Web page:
A friend recently asked me to build a computer to be used primarily for Photoshop. After some assistance from members of these forums (thanks everyone!), we finally decided on an i7 based system. I tried to choose components that represented good value, rather than getting all high-end gear. The video card is overkill for Photoshop, but at least it's fanless. Here's the list:
Intel Core i7 920
Thermalright HR-01 Plus, with LGA1366 Bolt-thru kit
Kingston DDR3-1333 (2GB x 6)
Gigabyte 9800GT 1GB Silent Cell
Western Digital Caviar Black 640GB HDD
OCZ Vertex 60GB SSD
Liteon DVD burner
Antec NSK4000BII Case
Seasonic S12II 430W PSU
Welland ME-240 Dual Bay Mobile Rack
Scythe Slipstream 1200 case fan
Windows 7 RC 64-bit
The build went fairly smoothly, and Windows 7 installed without any problems. This is how it looked initially; the cables to the eSATA backplate tend to dominate the picture:
Here you can get a closer look at the bolt-through arrangement. Temperatures at idle were reasonable, and the system was very quiet. Although not perfect, I was pleasantly surprised at how well the rubber grommets worked with the HDD. The Scythe Slipstream was connected to the CPU fan header on the motherboard. The BIOS allowed selection of either PWM or voltage control for the fan.
Prime95 (64-bit version, 8 instances, small FFTs) and Furmark were used for stress testing, Realtemp for measuring temperatures, and Speedfan for checking the fan speed. With the system under full load, temperatures were climbing into the high 80s, and the PSU fan sounded like it was ramping up to the max. Not a great result, but I had been expecting something like this. I was, however, pleased with the performance of the PSU. It ramped up smoothly only when both Prime95 and Furmark were running at the same time. The PSU fan made a feint whine when working hard, but this was mostly drowned out by the sound of air movement. In future I would choose a modular PSU, as there were a lot of unused cables that needed to be jammed here and there, and because they are good quality, they're quite stiff and bulky.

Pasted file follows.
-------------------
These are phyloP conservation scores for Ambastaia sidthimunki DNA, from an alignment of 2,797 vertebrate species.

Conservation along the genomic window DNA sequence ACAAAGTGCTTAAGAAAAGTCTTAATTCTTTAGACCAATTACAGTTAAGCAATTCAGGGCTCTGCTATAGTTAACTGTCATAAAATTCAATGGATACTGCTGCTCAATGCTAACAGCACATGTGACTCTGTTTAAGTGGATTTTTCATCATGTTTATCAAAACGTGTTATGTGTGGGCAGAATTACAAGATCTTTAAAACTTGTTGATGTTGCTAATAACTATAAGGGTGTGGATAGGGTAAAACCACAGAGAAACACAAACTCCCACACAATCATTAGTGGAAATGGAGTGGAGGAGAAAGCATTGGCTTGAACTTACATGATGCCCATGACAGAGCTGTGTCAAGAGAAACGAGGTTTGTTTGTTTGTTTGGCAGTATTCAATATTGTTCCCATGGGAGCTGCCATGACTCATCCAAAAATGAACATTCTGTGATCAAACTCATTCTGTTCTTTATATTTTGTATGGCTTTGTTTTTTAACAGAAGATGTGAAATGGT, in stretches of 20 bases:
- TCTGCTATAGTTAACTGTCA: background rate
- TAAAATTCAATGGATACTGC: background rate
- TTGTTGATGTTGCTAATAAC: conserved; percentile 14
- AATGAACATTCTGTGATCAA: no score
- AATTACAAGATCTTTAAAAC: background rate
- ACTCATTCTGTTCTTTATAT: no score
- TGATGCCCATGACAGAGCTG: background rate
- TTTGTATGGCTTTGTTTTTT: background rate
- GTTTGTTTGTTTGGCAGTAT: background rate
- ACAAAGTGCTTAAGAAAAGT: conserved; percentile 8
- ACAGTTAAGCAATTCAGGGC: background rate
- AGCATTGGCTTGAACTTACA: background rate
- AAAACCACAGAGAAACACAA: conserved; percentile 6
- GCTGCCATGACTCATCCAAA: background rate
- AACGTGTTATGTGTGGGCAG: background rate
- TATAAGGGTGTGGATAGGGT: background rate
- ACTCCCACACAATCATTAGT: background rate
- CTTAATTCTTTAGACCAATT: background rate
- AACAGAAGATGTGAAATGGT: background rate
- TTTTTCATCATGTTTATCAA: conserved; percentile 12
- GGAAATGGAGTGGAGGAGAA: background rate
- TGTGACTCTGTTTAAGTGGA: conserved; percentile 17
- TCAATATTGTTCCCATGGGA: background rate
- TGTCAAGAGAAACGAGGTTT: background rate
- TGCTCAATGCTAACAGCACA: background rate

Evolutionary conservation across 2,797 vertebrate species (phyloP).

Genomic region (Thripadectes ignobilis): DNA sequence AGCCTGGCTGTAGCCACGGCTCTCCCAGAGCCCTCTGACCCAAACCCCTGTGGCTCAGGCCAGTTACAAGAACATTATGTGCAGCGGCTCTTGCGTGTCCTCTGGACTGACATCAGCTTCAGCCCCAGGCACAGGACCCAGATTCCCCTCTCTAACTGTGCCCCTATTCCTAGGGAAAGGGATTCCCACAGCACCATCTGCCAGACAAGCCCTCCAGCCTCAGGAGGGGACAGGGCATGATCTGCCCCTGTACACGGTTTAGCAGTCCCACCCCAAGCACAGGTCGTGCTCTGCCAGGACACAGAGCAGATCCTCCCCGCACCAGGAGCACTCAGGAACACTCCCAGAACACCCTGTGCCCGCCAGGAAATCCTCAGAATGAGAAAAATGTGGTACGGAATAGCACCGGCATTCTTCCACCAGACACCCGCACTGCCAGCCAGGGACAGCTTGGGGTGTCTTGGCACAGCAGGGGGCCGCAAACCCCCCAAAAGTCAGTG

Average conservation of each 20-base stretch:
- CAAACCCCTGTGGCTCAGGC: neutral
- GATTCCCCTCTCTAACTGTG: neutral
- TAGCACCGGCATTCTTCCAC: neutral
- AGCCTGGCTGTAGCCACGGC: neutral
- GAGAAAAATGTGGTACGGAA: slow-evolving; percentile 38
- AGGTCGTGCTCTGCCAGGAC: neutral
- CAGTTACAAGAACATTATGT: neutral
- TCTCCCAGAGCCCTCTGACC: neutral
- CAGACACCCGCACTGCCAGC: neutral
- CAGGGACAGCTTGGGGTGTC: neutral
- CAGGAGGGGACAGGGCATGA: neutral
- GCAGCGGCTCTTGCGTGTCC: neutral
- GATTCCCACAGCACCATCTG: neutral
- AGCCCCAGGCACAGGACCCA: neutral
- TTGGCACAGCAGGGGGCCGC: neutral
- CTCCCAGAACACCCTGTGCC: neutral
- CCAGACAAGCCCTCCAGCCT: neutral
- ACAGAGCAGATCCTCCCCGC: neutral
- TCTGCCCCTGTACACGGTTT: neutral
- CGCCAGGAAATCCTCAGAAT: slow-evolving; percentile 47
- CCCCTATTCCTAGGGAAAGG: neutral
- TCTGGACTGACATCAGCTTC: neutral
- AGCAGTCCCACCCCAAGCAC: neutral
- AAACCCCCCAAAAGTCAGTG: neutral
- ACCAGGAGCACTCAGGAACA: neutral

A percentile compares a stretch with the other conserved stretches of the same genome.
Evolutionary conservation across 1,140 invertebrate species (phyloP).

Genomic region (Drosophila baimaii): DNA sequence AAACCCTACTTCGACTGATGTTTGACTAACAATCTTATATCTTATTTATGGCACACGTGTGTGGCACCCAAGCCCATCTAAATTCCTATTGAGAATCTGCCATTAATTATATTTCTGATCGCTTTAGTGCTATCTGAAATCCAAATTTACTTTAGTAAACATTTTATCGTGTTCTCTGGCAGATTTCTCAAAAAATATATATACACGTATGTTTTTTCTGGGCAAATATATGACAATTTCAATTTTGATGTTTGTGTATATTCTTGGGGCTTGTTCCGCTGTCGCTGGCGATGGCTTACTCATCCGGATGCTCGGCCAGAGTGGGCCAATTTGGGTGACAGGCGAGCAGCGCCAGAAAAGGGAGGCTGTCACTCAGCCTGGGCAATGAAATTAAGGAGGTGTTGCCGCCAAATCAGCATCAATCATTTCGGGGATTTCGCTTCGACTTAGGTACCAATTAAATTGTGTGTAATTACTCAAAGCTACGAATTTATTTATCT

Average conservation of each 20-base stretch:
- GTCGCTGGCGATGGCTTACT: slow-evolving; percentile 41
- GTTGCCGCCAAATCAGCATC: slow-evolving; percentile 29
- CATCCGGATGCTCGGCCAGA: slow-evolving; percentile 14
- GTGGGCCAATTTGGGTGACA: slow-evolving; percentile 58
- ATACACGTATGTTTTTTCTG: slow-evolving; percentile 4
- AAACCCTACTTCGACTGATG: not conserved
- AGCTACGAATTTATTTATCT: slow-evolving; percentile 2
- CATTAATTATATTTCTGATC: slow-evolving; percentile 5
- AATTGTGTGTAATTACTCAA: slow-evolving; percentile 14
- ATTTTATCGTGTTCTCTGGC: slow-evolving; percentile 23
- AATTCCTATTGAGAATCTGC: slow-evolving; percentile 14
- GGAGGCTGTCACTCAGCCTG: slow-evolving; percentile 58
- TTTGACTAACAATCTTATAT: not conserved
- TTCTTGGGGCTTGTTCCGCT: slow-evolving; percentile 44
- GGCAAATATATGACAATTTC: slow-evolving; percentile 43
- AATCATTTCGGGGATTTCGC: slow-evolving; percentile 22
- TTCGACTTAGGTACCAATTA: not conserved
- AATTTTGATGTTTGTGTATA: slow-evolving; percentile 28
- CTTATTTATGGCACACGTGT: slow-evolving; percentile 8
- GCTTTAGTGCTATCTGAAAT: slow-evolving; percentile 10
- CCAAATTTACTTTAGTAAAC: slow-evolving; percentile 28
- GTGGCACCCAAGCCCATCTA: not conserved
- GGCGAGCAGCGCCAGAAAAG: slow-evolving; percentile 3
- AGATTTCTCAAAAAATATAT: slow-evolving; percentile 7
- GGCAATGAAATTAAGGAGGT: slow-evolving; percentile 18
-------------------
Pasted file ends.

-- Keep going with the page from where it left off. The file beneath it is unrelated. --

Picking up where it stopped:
I installed this simple duct over the heatsink. It's just a piece of folded cardboard with some bits cut out of the bottom corner for clearance around the motherboard's heatpipe. It's wedged in firmly around the case fan, with just two pieces of adhesive tape holding it in place. Temperatures at full load dropped by 12degC.
The case seemed a bit too restrictive on airflow, so I removed the slot cover below the video card. Temperatures dropped 4degC for the video card and 3degC for the CPU. Also, the PSU fan doesn't spin up quite as much at full load.
A two-bay mobile rack was used to house the SSD, which contains the OS and applications. The other bay is for future expansion, or can be used to make backups onto a laptop drive from the internal 640GB HDD. Kind of reminds me of the old days when I backed up my company's minicomputer onto tape cartridges (only a lot faster!).
Mysteriously, although it's covered with the usual advertising hype, there is no brand name on the box that the mobile rack came in, it's just marked as "ME-240" in tiny letters. Here's the verbatim description on the back of the box:
The dual bay mobile rack features the Trayless HDD installation , Tool-Free HDD Hot-Swap & the patented Scratch-Proof SATA connector , you can just integrate it easily and perfectly in the 3.5" bay of Mini PC or Desktop PC. Saving your pocket to support 2 units of 2.5" SATA drives simultaneously !
ME-240 supports safe and "REAL" Hot-Swap by using the up-to-day Scratch-Proof SATA connector. This patented connector is particular about the reliable "Anti-Scratch" when connecting HDD to the mobile rack. Without damaging or scratching the gold pin of HDD , now you don't have to worry the frequency of HDD exchange anymore !
Gotta love that (sorry, couldn't resist)! I just hope it lives up to all its promises. I also put one in my own system. I quite like it so far.
Anyway, final temperature results at 25degC ambient were:
CPU GPU Case Fan (max)
Idle 38 52 1000
Prime95 69 50 1283
Prime95+Furmark 70 84 1283
It's not the absolute quietest system I've ever built, but I'm very satisfied with the result nonetheless. The i7 is a fairly hot processor at load. I tried enabling Turbo Boost
in BIOS, but found that it increased temperatures dramatically when stress testing, with an insignificant increase in performance. However, considering the intended use for this system, the kind of load placed on the system during stress testing would never be reached in real world operation, so Turbo Boost could probably be enabled without any fear of high temperatures.